Austin Callaghan, drystock advisor at Teagasc Claremorris, discusses when to spread fertiliser and slurry, LESS and slurry application rates.
In most years, the best response to fertiliser is when grass growth is at its peak from April onwards. Fertiliser applications should coincide with this.
Spread fertiliser from mid-March onwards, fertilising silage fields in early April. On colder, heavier soils spread two weeks later.
Slurry is a valuable source of nitrogen. These applications should also coincide with the onset of good grass growth. Ideally, apply slurry from March onwards.
Each 1000 gallons can supply 9 units of nitrogen. An application of 3000 gallons can provide 27 units of nitrogen, equivalent to a bag of CAN.
Slurry spread in late January will not provide these units. Why waste this valuable nutrient? Slurry is also a very good source of P & K, and for this reason, slurry should be spread on silage fields before closing.
Low Emission Slurry Spreading
Slurry spread in very warm dry weather conditions loses nitrogen to the atmosphere. For this reason, you should use low emission slurry spreading (LESS) equipment to spread slurry.
This will increase the nitrogen recovered from the slurry compared to the traditional splash plate.
Slurry application rate
Take care when using the dribble bar or the trailing shoe not to apply this slurry at a high application rate.
Forward speed of the tractor needs to be increased when using this equipment as we have come across cases where slurry has been applied at over 4000 gallons per acre. This can have implications later for silage preservation.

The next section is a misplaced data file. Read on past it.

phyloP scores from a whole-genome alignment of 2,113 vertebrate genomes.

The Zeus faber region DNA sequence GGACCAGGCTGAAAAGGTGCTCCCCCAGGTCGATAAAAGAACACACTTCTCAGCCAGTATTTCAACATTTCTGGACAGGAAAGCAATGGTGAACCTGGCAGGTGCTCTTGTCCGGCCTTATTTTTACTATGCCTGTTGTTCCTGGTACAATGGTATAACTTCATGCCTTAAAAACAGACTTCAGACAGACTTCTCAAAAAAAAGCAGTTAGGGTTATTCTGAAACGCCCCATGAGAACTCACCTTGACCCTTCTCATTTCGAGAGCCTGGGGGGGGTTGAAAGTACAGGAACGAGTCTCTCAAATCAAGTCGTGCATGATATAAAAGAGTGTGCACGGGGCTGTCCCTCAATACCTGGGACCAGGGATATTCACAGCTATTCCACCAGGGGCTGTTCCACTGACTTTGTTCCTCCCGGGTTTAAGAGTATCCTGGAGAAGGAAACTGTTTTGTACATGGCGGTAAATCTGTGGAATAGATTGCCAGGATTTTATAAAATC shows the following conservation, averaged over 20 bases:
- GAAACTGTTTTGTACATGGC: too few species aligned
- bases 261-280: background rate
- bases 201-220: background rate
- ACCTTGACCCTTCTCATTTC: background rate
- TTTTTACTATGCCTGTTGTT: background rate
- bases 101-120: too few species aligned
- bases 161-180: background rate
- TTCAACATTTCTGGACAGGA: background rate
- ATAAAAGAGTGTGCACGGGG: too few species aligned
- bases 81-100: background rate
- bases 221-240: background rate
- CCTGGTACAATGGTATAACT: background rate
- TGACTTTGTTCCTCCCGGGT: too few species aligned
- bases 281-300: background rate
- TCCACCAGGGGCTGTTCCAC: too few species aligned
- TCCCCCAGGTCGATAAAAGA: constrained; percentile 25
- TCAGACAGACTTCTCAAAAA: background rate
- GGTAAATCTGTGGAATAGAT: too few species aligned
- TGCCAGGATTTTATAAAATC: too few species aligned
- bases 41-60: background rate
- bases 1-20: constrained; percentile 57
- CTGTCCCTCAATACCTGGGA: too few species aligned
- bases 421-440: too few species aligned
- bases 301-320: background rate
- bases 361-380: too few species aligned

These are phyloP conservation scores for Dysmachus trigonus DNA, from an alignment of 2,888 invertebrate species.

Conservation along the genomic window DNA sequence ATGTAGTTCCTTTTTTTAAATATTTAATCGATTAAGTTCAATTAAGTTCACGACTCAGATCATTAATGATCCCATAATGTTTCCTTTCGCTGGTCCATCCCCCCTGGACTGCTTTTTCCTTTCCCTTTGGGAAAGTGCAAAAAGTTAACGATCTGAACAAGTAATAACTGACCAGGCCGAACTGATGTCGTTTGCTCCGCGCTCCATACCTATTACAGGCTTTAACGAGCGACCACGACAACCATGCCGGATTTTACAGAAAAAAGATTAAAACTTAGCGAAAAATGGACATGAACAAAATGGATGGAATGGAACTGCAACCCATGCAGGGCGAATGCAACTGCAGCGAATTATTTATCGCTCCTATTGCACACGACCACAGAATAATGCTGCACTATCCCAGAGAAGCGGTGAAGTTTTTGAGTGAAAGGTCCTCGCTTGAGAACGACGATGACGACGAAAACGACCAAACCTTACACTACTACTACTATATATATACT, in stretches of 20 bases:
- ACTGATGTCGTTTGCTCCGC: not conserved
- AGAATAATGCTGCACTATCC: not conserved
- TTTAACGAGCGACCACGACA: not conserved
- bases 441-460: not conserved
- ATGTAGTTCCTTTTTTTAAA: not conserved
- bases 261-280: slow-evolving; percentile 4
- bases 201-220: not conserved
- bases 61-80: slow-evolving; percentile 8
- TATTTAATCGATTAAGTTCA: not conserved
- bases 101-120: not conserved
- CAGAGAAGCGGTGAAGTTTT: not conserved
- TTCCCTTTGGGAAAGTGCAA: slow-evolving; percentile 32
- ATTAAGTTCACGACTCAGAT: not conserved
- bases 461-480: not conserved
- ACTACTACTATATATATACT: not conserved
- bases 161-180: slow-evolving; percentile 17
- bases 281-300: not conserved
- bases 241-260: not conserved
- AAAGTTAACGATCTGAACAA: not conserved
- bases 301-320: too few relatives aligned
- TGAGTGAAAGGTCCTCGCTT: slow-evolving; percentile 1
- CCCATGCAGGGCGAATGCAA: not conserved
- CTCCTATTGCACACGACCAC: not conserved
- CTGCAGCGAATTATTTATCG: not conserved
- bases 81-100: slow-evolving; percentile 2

Where soils are acidic, chemical fertilisers or organic fertilisers (slurry / FYM) will not function to their maximum.
The response to the nutrients applied will be reduced. In addition, acidic soils reduce the availability of many of the essential nutrients as they are bound to clay particles in the acidic soil.
Also, the breakdown of organic matter (decaying grass / grass roots / slurry) is reduced in acidic soils.
The response to all applied fertilisers is much lower on poor soils, peat soils or heavy poorly drained soils.
Only apply fertiliser to these fields in very good weather conditions. In the situation where the farm has a low stocking rate, consider not fertilising these fields in 2022.
On most enterprises, farmers apply fertiliser to silage fields. In 2022, on lowly stocked farms, consider not fertilising the grazing fields.
To ensure adequate supplies of winter fodder silage fields need to receive appropriate fertiliser applications. Chemical nitrogen applications can be reduced where slurry is applied as described above.
Paddocks / rotational grazing
If farmers put a rotational paddock system in place, their farm will grow more grass without any additional fertiliser inputs.
Ask any farmer who has put a paddock system in place, and the problem they have is they have too much grass. In this scenario, where grass growth exceeds demand, you could cut some fields for silage.
There is no denying the high fertiliser prices will provide a huge challenge in 2022. There is scope to reduce the impact if you plan now.
The response of some farmers is to immediately cut stock numbers. This may not be a good solution as farm output will be reduced.
Farms with low output have great difficulty generating positive net margins.